The $64 question of course, where can The Faceless Man be seen?

 

We are in the process of a limited theatrical run over Halloween. The first screening is selling fast on the 31st of October at Classic Cinemas in Elsternwick, Melbourne.

Keep an eye on the website www.thefacelessman.net for more details and cool merchandise

 

Anything you can tell us about audience and critical reception of The Faceless Man yet?

 

Reception has been very positive so far. Reviews have given it scores of 7 and above and audience reactions have been great. People are laughing in the right places, closing their eyes in others and itís a fun film and thatís what people are saying. They are entertained which was what I wanted to achieve with this film.

 

Any future projects you'd like to share?

 

The Faceless Man is part of a franchise. If I ever get the chance I have The Faceless Family followed by The Faceless Army but they are high concept films in need of a big budget.

Taking the town plot to a whole new level is The Bastards of Old Town, a film I have played around with as it elevates the craziness of The Faceless Man to a much bigger scale. Again a high budget is needed.

I am developing a sci- fi that is set 50 years into the future and very George Orwell in its execution but I want to take my time with it and really hone the script.

For my next project I am thinking dark comedy/high drama that will be shot in secret and released when it's done (it may be my third feature that would be released after my second). Can't say too much of this one haha.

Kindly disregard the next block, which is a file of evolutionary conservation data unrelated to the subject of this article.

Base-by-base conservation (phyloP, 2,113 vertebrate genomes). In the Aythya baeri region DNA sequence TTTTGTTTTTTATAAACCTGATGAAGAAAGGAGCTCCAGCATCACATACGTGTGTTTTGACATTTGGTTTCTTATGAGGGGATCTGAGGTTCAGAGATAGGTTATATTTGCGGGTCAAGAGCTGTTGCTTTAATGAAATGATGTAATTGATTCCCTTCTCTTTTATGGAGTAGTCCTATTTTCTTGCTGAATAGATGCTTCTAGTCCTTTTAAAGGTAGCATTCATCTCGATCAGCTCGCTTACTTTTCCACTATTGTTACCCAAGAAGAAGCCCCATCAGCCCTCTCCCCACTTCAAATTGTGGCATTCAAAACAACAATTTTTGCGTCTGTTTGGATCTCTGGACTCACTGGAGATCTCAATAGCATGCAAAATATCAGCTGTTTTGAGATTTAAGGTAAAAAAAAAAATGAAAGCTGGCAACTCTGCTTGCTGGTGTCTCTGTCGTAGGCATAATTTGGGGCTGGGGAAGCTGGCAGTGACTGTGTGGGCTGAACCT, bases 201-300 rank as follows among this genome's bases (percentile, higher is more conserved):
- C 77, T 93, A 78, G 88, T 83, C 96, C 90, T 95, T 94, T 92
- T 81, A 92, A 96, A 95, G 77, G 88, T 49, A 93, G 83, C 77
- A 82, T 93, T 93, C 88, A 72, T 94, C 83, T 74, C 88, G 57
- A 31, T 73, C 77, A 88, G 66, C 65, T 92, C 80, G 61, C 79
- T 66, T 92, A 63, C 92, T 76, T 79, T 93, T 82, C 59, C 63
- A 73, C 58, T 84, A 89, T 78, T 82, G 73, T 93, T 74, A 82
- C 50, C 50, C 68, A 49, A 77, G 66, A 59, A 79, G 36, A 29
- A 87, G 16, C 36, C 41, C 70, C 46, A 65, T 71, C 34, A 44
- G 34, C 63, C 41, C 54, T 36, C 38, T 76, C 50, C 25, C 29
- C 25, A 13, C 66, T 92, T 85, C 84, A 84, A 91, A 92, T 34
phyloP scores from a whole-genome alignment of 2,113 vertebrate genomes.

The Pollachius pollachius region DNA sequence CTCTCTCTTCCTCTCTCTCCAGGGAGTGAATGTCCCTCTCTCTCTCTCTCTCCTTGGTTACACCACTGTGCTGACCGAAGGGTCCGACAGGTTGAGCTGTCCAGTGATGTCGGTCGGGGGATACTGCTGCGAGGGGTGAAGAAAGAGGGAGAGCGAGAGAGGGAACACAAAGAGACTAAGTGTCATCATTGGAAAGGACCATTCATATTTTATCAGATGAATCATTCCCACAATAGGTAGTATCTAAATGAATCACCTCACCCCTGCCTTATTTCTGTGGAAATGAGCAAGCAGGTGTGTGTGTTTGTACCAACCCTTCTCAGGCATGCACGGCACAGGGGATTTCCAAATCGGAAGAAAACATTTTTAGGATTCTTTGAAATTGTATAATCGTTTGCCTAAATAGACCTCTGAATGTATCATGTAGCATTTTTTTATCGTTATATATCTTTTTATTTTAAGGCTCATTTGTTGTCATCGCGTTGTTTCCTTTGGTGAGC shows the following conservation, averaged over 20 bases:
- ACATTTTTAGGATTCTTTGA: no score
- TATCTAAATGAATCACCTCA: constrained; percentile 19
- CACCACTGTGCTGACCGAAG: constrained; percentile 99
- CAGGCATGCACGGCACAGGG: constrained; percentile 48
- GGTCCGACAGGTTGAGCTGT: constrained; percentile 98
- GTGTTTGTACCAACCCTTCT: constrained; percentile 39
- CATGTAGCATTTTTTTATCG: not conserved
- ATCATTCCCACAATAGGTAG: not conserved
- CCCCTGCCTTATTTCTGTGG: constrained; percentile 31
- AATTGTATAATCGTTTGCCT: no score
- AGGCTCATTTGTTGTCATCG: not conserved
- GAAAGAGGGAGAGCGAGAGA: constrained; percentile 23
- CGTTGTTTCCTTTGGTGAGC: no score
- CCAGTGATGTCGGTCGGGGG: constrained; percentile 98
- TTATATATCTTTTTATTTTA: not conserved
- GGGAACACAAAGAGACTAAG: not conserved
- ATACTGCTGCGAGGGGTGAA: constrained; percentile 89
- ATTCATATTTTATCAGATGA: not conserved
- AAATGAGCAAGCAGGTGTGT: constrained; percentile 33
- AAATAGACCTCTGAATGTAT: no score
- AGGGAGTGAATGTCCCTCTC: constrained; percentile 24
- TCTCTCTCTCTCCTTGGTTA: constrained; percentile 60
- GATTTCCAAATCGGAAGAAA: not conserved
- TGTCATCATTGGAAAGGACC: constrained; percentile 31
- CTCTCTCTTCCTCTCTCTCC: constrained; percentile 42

What got you into filmmaking to begin with, and did you receive any formal training on the subject?

 

I went to films (as a great filmmaker once said). I did do 7 years of business school and became an academic so I have a sound knowledge of business and marketing. I created 6 shorts and that was my film school.

 

What can you tell us about your filmwork prior to The Faceless Man?

 

I created The Lazy Barber as my first short. A comedy about the bearded god. Looking back I made a lot of bad decisions but it did ok in some festivals and always gets some good response.

Next was The Painted World, and I faced every technical problem under the sun and it was a great learning experience on what not to do and what to aim to get right.

Congratulations was the third and I was happy overall but still made a few mistakes in terms of locations and cinematography choices.

Five OíClock Is the short that I liked the most. As the director and writer I wish to come back to this short and expand it into a TV show.